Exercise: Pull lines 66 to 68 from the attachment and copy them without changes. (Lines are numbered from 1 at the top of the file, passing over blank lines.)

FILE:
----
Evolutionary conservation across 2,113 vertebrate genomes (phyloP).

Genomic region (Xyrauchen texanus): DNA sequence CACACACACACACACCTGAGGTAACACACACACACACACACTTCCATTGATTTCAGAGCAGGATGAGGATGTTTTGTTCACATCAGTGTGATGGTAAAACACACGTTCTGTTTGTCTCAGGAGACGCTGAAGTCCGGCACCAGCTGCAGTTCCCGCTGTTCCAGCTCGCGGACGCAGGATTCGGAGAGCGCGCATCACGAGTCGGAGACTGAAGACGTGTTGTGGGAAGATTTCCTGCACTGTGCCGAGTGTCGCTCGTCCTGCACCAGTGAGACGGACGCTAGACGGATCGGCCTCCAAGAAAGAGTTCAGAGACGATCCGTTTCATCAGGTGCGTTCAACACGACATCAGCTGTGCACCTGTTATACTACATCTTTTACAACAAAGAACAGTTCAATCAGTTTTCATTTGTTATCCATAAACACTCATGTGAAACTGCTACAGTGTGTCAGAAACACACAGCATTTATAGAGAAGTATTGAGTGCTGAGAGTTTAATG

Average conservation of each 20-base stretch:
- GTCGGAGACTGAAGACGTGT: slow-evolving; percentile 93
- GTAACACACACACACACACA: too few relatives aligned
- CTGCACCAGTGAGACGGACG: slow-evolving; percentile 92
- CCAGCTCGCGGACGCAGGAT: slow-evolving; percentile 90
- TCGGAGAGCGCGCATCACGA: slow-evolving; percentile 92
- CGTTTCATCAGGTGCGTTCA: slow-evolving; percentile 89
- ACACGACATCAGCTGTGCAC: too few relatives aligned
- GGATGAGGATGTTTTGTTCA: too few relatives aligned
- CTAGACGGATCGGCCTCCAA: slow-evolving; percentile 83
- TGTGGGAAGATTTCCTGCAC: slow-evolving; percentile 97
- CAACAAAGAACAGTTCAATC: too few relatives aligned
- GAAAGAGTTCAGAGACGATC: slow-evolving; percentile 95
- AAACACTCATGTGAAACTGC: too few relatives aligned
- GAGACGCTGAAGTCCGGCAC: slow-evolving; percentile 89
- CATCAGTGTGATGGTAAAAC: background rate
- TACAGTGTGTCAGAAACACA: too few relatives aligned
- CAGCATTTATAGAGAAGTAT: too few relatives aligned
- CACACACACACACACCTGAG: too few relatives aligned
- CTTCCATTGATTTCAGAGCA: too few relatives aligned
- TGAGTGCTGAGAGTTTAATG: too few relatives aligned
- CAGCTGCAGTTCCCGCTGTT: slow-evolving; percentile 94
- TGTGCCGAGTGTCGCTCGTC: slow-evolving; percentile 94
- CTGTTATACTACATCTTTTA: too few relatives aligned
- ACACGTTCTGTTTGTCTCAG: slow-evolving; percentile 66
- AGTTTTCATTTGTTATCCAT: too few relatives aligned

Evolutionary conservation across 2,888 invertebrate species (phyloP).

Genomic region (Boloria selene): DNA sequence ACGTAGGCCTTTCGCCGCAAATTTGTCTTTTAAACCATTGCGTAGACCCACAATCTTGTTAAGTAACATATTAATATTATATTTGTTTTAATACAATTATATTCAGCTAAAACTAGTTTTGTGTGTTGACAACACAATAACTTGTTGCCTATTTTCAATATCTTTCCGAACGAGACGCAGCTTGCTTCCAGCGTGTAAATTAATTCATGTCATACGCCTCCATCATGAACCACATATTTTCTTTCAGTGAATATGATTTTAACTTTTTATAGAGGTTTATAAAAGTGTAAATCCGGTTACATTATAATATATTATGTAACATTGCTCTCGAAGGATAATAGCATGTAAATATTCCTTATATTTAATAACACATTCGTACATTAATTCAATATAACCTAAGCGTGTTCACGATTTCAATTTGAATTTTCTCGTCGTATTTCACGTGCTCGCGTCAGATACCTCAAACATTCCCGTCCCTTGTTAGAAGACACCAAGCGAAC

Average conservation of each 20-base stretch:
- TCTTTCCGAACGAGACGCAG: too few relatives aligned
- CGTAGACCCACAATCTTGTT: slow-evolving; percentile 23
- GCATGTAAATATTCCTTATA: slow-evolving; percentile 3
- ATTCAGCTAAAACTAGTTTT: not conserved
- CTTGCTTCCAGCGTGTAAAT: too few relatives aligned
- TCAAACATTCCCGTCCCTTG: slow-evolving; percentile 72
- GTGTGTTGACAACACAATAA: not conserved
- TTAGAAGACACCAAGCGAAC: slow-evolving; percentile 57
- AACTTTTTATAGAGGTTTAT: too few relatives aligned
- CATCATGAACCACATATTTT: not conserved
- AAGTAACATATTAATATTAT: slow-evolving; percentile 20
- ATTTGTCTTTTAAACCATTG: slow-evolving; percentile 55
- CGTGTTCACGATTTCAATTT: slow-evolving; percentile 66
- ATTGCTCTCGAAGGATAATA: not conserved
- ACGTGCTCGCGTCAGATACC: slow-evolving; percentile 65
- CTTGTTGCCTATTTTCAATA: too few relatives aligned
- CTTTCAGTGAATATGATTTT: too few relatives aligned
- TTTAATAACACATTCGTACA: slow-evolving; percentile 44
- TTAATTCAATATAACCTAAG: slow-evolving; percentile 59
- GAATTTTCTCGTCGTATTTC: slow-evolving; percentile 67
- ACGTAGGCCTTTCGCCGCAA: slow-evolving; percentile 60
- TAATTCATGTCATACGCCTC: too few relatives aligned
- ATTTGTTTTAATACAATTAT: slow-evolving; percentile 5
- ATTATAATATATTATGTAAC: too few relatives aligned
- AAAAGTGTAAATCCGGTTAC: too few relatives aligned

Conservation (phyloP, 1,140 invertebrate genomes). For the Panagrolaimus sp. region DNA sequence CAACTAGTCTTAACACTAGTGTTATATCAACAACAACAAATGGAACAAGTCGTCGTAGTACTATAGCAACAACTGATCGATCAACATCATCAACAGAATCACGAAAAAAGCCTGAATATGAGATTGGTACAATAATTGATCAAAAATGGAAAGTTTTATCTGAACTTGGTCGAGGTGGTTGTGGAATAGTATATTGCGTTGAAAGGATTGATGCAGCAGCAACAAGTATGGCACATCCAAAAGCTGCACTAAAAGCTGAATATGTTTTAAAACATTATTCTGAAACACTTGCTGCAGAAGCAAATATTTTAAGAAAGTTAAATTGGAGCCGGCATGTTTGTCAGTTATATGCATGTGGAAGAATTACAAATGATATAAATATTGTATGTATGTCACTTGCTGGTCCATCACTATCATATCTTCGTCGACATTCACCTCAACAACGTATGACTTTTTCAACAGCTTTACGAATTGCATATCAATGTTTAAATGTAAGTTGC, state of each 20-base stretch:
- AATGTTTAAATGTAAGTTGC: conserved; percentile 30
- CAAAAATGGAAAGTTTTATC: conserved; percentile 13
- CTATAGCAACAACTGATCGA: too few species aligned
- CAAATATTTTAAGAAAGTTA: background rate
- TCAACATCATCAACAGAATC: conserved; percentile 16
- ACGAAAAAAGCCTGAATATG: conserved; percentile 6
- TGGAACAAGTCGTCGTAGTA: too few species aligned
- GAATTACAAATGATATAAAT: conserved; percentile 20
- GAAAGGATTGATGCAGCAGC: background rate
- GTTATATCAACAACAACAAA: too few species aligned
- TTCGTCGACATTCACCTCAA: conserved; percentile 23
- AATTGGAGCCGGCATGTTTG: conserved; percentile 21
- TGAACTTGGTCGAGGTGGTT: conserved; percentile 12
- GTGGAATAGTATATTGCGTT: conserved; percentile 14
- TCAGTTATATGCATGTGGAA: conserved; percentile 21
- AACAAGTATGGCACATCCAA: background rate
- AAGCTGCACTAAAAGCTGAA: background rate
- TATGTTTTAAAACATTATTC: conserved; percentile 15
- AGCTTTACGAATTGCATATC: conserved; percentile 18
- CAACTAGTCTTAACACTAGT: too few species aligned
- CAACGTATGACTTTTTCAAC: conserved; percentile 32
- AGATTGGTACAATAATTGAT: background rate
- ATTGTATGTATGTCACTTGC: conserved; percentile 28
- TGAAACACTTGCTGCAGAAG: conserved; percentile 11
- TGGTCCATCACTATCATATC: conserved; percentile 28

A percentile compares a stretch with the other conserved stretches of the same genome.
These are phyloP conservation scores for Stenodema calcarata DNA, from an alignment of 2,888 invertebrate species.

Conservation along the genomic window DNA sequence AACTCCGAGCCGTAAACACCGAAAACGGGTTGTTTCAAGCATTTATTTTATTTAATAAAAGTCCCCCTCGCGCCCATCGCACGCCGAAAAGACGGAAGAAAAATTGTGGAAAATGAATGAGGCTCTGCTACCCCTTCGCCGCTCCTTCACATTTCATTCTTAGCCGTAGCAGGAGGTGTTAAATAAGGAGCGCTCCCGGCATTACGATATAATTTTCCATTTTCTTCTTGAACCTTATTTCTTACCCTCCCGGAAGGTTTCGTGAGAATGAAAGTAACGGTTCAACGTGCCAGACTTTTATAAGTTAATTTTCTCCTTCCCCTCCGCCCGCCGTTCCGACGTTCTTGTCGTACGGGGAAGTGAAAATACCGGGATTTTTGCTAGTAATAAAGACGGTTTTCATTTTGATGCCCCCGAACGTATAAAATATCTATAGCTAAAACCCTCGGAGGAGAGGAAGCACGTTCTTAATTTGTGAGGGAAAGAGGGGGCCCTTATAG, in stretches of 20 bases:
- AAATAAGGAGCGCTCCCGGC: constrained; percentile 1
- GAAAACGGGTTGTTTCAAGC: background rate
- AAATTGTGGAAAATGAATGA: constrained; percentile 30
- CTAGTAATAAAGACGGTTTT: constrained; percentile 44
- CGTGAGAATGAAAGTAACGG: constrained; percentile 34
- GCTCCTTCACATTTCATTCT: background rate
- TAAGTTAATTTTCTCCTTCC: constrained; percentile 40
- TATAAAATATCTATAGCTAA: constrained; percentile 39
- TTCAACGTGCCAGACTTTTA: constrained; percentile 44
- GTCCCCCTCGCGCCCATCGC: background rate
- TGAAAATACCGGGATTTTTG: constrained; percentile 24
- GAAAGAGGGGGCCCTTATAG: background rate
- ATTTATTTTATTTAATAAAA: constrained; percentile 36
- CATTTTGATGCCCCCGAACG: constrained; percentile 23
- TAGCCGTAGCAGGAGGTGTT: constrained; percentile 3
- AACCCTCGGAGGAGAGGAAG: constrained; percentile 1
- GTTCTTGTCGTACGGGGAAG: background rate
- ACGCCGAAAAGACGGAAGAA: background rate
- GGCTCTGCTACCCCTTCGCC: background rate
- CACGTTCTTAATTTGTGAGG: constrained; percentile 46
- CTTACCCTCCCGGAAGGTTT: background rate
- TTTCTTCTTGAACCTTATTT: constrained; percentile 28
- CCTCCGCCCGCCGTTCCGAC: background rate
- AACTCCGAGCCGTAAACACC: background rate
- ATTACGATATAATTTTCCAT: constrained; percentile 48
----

- GAAAGGATTGATGCAGCAGC: background rate
- GTTATATCAACAACAACAAA: too few species aligned
- TTCGTCGACATTCACCTCAA: conserved; percentile 23